A 0.500 g mixture of Re, Se, ReBr5 and CsBr in proportions corresponding to an overall stoichiometry of Cs5 Re6 Se8 Br7 (three extra equivalents of CsBr) was intimately ground in a pure dinitrogen atmosphere, and sealed in a fused silica ampule under vacuum. The sample was heated (with reactants situated at the cooler end of the ampule) at 800 C. for 6000 min, cooled at 0.2 C./min to about 400 C., and air-quenched. The product crystallized (along with the excess CsBr) as metallic black needles.

CsRe6 Se8 I3.

A fused silica ampule was charged with a stoichiometric 0.800 g mixture of Re, Se, I2 and CsI, and sealed under vacuum. The sample was heated (with reactants situated at the cooler end of the ampule) at 850 C. for 6000 min, cooled at 0.2 C./min to about 400 C., and air-quenched. The product crystallized as metallic black elongated rhombic plates.

EMPA: Cs1.1(1) Re6.0(1) Se8.0(1) I3.13(8).

Cs4 Re6 Se8 I6.

A fused silica ampule was charged with a stoichiometric ca. 2 g mixture of Re, Se, I2 and CsI, and sealed under static vacuum. The sample was heated (with reactants situated at the cooler end of the ampule) at 850 C. for 6000 min, cooled at 0.2 C./min to about 500 C., and air-quenched. The product crystallized as thick red rhombic plates. Occasional minor impurities of CsRe6 Se8 I3 (insoluble) and CsI were also observed.

EMPA: CS4.5(2) Re6.0(2) Se7.6(9) I6.4(2).

(Bu4 N)4 Re6 S8 Cl6 !.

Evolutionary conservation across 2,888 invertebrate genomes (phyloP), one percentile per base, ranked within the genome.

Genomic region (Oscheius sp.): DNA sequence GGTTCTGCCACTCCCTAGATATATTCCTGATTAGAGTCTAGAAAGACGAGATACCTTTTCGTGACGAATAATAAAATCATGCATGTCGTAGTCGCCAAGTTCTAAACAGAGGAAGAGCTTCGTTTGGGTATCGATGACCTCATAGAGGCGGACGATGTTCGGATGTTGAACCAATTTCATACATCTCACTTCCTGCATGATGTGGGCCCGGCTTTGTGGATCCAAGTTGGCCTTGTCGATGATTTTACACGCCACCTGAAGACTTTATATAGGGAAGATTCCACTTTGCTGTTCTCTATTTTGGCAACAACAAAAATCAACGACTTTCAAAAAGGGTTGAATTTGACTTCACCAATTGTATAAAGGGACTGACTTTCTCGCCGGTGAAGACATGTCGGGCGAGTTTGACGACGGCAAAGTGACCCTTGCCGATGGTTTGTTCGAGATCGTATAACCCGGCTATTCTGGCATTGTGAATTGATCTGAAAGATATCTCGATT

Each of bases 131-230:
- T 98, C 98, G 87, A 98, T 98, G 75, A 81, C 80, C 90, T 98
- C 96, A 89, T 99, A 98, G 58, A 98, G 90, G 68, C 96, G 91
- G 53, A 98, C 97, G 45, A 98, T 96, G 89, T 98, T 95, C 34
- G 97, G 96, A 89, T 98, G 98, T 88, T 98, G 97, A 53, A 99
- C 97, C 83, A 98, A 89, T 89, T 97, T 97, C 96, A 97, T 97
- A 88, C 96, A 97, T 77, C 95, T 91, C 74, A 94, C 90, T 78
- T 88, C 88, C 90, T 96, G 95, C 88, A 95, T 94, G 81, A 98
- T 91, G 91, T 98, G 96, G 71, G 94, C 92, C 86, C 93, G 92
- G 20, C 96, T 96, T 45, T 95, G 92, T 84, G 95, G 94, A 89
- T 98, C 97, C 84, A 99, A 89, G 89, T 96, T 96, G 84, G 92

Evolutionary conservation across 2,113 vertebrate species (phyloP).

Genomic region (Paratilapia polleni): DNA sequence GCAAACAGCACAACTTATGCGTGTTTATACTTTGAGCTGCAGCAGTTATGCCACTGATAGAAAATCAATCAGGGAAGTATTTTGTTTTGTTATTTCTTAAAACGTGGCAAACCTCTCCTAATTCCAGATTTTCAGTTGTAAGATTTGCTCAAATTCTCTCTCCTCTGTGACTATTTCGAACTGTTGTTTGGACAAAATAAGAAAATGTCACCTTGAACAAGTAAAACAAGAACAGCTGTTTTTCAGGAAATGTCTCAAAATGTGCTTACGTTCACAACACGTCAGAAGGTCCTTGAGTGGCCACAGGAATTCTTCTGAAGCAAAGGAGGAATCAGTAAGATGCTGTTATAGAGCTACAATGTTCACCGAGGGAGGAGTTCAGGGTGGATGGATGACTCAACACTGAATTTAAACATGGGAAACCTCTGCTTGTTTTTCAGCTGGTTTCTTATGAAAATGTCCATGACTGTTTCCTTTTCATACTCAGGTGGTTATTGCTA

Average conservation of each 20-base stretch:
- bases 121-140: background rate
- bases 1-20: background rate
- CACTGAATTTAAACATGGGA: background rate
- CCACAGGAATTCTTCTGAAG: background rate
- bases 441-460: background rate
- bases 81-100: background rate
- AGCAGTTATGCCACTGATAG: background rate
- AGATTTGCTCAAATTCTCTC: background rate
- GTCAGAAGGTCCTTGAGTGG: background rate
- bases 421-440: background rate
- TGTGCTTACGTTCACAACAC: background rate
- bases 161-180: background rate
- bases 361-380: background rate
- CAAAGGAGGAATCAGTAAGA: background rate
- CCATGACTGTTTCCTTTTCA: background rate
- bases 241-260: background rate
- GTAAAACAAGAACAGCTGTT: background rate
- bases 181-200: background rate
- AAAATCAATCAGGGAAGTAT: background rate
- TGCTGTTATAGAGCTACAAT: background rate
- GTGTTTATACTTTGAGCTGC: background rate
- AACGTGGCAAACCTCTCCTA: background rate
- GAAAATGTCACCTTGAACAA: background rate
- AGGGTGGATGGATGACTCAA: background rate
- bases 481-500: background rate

A 1.70 g portion of the product recovered from a reaction targeting Cs5 Re6 S8 Cl7 was pulverized and stirred in 200 mL of 1M aqueous HCl for 45 min. The mixture was filtered to give a small amount of gray-black solid and a bright yellow filtrate. Solid KOH (26 g, 0.46 mol) was added to the filtrate and stirred until it completely dissolved. Excess (Bu4 N)Cl (ca. 1 g) was added to the stirred solution which turned colorless upon formation of a yellow precipitate. The precipitate was collected by filtration and dissolved in 100 mL of acetonitrile to give a yellow-orange solution. The solution was reduced to dryness leaving a yellow-orange solid which was recrystallized by evaporation from a ca. 1:1 (v/v) mixture of acetone and toluene. The resulting yellow-orange plates were washed with successive 30 mL aliquots of toluene, water, toluene and pentane to afford 0.73 g (38%) of product. Absorption spectrum (MeCN): λmaxM) 377 (sh, 1860), 434 (1050), 537 (140) nm.

Anal. Calcd. for C64 H144 Cl6 N4 S8 Re6 : C, 30.07; H, 5.68; Cl, 8.32; N, 2.19; Re, 43.70; S, 10.03. Found: C, 29.88; H, 5.59; Cl, 10.11; N, 2.17; Re, 43.88; S, 10.11.

(Bu4 N)3 Re6 S7 (SH)Cl6 !.